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One Year Ago…

One year ago today, I decided to take my Molly for a walk.

We’d scarcely gotten down the road when an uncollared, skin-and-bones puppy ran up to us, friendly as could be.


My neighbor stood outside and explained that he’d been allowing the puppy to sleep on his porch and had been feeding him, but that the puppy had not let anyone pet him.

I spoke a few words to the puppy and then proceeded to walk Molly around the neighborhood.

The little guy stuck with us and walked as if he were part of the family.

When I stopped, he stopped.  When I started up again, so did he.

The Mr. and Rooster came outside when we got home and admired the puppy’s markings.

He had tiger stripes, and being Auburn fans, we liked that.

The poor guy looked hungry, so we fixed him a bowl of food.

He gobbled it right down, along with a couple more bowls of food.

He also drank down a couple of bowls of water.

The evening promised to be cold, so we set up a pallet in the garage and turned on a light for him.


We returned to the garage many times that night to check on him, and he looked up at us each time, wagged his tail, but stayed on the towel we’d set up for him.

In the morning, we fed him breakfast and took him to pee.   This was his first introduction to our other dogs.

Molly had already met him.


Aubie and Pele were curious but accepted him immediately.


To his credit, the puppy was docile and quickly rolled to his back…his act of submission.

We decided to take him to the vet to get him checked out.  He was healthy, but we’d found a tick, so the vet gave us a prescription for any kind of infection he might have and also administered one vaccine.

He was also checked for a microchip.  We figured someone, somewhere was missing him.  He didn’t have a chip though, so back home he went until the next day, when the local animal shelter would be open.

Our plan was to take him there, where a good home could be found for him.

We did, after all, already own three dogs.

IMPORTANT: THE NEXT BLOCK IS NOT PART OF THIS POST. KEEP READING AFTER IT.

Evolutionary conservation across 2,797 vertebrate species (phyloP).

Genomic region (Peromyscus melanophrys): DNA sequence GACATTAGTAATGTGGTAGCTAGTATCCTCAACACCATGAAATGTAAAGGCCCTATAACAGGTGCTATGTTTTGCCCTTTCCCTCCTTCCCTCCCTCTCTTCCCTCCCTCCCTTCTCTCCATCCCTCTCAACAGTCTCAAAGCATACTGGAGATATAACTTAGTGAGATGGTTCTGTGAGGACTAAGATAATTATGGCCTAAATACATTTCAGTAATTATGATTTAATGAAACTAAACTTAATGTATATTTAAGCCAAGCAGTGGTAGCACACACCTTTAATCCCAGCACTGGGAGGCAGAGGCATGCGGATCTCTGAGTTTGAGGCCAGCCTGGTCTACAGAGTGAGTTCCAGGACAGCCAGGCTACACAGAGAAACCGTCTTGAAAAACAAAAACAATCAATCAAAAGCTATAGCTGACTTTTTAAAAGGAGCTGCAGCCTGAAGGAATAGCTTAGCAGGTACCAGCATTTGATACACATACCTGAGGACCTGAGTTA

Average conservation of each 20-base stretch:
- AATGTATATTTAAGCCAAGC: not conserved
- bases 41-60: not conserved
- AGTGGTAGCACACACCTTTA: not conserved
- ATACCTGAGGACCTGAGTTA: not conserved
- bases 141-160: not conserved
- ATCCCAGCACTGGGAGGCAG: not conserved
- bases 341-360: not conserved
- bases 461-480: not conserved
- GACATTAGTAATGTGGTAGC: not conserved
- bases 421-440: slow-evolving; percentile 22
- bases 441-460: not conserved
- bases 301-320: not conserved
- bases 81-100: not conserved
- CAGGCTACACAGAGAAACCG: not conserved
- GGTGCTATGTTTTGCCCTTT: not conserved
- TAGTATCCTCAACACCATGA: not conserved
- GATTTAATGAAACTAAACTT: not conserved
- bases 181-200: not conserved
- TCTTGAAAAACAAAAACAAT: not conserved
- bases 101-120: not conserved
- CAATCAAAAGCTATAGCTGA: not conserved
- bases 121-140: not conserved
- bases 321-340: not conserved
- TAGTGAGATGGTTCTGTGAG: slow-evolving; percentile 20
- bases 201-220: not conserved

Meanwhile, we’d begun allowing the puppy to stay inside.

He and Rooster quickly bonded, and we knew it would be difficult to tear them away from one another.


The day after New Years, we loaded up the car and headed to the animal shelter.

It was closed, but a worker was there to feed the dogs.  He checked the puppy for a microchip but could not locate one.  He also explained that there was a dog fighting ring, and the dog had probably not performed well and was, thus, dropped off on the street.

The Mr., usually the tough one in the family, made an instant decision.

Honestly, I think he’d been waffling about what to do ever since he’d laid eyes on the little guy.

He gave the green light to keep the puppy, so we drove straight to the pet store and bought the puppy a collar and his own food bowl.


He was officially ours.

We allowed Rooster to select the name, and we trucked ourselves back to the pet store and had “Gambit” etched on a name tag.


Thus began our first year with our new puppy.

What a blessing this little guy has been.

To be sure, he’s wreaked havoc on the home.  The first day he was here by himself after we went back to work and Rooster went back to school, he tore up EVERYTHING in the living room, including a set of vertical blinds…



One new crate later, and that problem was solved.

He has slept with one of us nearly every night that he’s been with us, and I must say that he is the BEST snuggler of all four dogs.